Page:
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In the early 1990’s I hesitantly took a volunteer position with Lions Gate Hospital Auxiliary in Palliative Care.


My job was simply to enter patients rooms and change the water in the flower vases. I was in my early twenties and the thought of seeing the very sick and dying was terrifying, as I, like most people in my generation, had been sheltered from death. Instead, the deep peace and love I witnessed in many of those hospital rooms unexpectedly left me changed.


I saw first hand what a good death could look like.


While at university I worked for my dad, a GP on the North Shore.

He was a true healer.  In his office I observed the benefits of a palliative, or whole-person, approach to care.  Care considering the physical, emotional and spiritual well being of a person.  After graduation I worked in Continuing Health Education, creating and executing Continuing Medical Education Programs for physicians in B.C.

In 2004, I put my career on hold to be a mom.  My three boys are older now, freeing up time for me to work outside the home.

In 2013, I took the Hospice, Oncology and Palliative training course at Lions Gate Hospital. Since then I have volunteered in the Oncology Department at Lions Gate Hospital and at North Shore Hospice. I also volunteer my time to sit vigil with people who are actively dying in care homes. In addition, I act as a mentor, guiding new volunteers at North Shore Hospice.


In 2017, I took the End of Life Doula Course at Douglas College.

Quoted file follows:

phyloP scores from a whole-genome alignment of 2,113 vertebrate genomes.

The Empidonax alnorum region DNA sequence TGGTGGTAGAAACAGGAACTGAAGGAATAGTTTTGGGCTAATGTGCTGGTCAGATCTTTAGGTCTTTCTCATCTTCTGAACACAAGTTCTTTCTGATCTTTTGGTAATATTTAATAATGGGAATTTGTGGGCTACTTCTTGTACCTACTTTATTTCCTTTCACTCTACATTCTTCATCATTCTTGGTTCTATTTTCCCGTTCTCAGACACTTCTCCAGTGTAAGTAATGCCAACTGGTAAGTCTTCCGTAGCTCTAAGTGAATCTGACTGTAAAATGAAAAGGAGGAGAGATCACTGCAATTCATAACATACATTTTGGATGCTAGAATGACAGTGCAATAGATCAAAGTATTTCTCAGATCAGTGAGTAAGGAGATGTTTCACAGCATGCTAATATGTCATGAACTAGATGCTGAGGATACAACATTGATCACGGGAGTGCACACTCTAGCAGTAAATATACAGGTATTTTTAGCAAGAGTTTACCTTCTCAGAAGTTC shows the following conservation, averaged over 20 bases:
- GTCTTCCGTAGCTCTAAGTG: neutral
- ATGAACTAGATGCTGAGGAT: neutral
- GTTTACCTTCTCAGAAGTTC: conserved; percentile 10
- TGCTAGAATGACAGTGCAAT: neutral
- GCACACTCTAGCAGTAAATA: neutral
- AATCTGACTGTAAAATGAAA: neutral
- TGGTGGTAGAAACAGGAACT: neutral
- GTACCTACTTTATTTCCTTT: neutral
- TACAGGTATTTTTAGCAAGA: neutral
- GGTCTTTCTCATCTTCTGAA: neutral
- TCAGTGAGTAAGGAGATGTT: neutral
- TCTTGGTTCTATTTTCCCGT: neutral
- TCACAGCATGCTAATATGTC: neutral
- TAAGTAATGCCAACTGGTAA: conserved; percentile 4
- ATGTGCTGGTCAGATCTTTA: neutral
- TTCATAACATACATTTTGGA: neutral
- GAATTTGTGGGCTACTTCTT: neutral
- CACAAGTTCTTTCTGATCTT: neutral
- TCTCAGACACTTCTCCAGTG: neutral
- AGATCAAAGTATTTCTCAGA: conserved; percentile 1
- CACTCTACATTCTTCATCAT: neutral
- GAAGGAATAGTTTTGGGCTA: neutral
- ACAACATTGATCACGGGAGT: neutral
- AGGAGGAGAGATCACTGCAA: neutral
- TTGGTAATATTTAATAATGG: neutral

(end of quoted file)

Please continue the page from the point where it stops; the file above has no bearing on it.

I am a founding board member of the End Of Life Doula Care Association of Canada a center of excellence for the Doula profession.

I delight in inspiring and empowering others to companion the dying and grieving making my role as facilitator of the End of Life Doula Certificate program at Douglas College deeply fulfilling.


Since the pandemic, I have been called to create more space for grief.  I have started an initiative with the gifted Willow Meili, called The Grief Well where we aim to normalize what it means to be human by increasing grief literacy and providing opportunities to share grief in community through art, gatherings, and ritual.

I am fuelled  by increasing comfort in the end of life journey through considering new narratives around death, narratives that involve presence, meaning and connection and love.  Most of all, love.

getting older

taught me

be myself

being a mom

taught me

expect nothing

be ready for anything

keep my sense of humor

end of life doula course

taught me

follow the lead of the dying


taught me

be compassionately present with others


taught me

be with each moment


taught me

practice sacred listening

have confidence and trust in the dying process

hospice, oncology & palliative course

taught me

let go of my own fears around dying

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